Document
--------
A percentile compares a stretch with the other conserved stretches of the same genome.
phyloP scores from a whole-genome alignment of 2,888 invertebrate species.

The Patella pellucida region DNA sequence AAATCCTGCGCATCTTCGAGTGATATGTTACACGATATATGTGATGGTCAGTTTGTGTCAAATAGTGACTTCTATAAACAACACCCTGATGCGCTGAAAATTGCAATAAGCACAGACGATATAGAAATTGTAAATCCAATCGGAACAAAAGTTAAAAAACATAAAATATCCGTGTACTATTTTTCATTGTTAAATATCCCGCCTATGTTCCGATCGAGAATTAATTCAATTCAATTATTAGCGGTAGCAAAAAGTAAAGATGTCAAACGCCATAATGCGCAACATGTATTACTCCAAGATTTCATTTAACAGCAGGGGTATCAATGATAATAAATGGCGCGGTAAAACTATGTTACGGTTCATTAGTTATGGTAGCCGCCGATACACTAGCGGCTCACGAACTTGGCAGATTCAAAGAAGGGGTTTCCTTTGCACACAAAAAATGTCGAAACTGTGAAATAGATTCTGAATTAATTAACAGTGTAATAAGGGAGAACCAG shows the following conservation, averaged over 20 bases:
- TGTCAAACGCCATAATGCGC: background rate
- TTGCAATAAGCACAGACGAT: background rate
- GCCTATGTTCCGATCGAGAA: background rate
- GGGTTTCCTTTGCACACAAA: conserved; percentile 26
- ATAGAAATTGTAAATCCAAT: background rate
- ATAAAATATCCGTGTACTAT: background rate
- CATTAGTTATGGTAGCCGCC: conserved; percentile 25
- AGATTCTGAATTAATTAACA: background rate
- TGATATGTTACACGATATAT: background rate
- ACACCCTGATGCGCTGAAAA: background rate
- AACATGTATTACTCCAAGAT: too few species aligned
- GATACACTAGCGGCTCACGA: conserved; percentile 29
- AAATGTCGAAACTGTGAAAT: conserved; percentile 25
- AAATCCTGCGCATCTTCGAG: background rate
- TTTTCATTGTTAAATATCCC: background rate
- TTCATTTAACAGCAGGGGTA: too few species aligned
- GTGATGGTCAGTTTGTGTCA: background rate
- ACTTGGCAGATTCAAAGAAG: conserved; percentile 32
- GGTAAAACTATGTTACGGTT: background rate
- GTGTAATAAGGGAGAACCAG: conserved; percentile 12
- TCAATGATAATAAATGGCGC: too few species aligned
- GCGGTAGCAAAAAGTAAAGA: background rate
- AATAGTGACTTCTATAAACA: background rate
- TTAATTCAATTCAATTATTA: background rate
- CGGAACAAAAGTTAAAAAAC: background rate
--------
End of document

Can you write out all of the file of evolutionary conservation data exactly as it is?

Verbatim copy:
A percentile compares a stretch with the other conserved stretches of the same genome.
phyloP scores from a whole-genome alignment of 2,888 invertebrate species.

The Patella pellucida region DNA sequence AAATCCTGCGCATCTTCGAGTGATATGTTACACGATATATGTGATGGTCAGTTTGTGTCAAATAGTGACTTCTATAAACAACACCCTGATGCGCTGAAAATTGCAATAAGCACAGACGATATAGAAATTGTAAATCCAATCGGAACAAAAGTTAAAAAACATAAAATATCCGTGTACTATTTTTCATTGTTAAATATCCCGCCTATGTTCCGATCGAGAATTAATTCAATTCAATTATTAGCGGTAGCAAAAAGTAAAGATGTCAAACGCCATAATGCGCAACATGTATTACTCCAAGATTTCATTTAACAGCAGGGGTATCAATGATAATAAATGGCGCGGTAAAACTATGTTACGGTTCATTAGTTATGGTAGCCGCCGATACACTAGCGGCTCACGAACTTGGCAGATTCAAAGAAGGGGTTTCCTTTGCACACAAAAAATGTCGAAACTGTGAAATAGATTCTGAATTAATTAACAGTGTAATAAGGGAGAACCAG shows the following conservation, averaged over 20 bases:
- TGTCAAACGCCATAATGCGC: background rate
- TTGCAATAAGCACAGACGAT: background rate
- GCCTATGTTCCGATCGAGAA: background rate
- GGGTTTCCTTTGCACACAAA: conserved; percentile 26
- ATAGAAATTGTAAATCCAAT: background rate
- ATAAAATATCCGTGTACTAT: background rate
- CATTAGTTATGGTAGCCGCC: conserved; percentile 25
- AGATTCTGAATTAATTAACA: background rate
- TGATATGTTACACGATATAT: background rate
- ACACCCTGATGCGCTGAAAA: background rate
- AACATGTATTACTCCAAGAT: too few species aligned
- GATACACTAGCGGCTCACGA: conserved; percentile 29
- AAATGTCGAAACTGTGAAAT: conserved; percentile 25
- AAATCCTGCGCATCTTCGAG: background rate
- TTTTCATTGTTAAATATCCC: background rate
- TTCATTTAACAGCAGGGGTA: too few species aligned
- GTGATGGTCAGTTTGTGTCA: background rate
- ACTTGGCAGATTCAAAGAAG: conserved; percentile 32
- GGTAAAACTATGTTACGGTT: background rate
- GTGTAATAAGGGAGAACCAG: conserved; percentile 12
- TCAATGATAATAAATGGCGC: too few species aligned
- GCGGTAGCAAAAAGTAAAGA: background rate
- AATAGTGACTTCTATAAACA: background rate
- TTAATTCAATTCAATTATTA: background rate
- CGGAACAAAAGTTAAAAAAC: background rate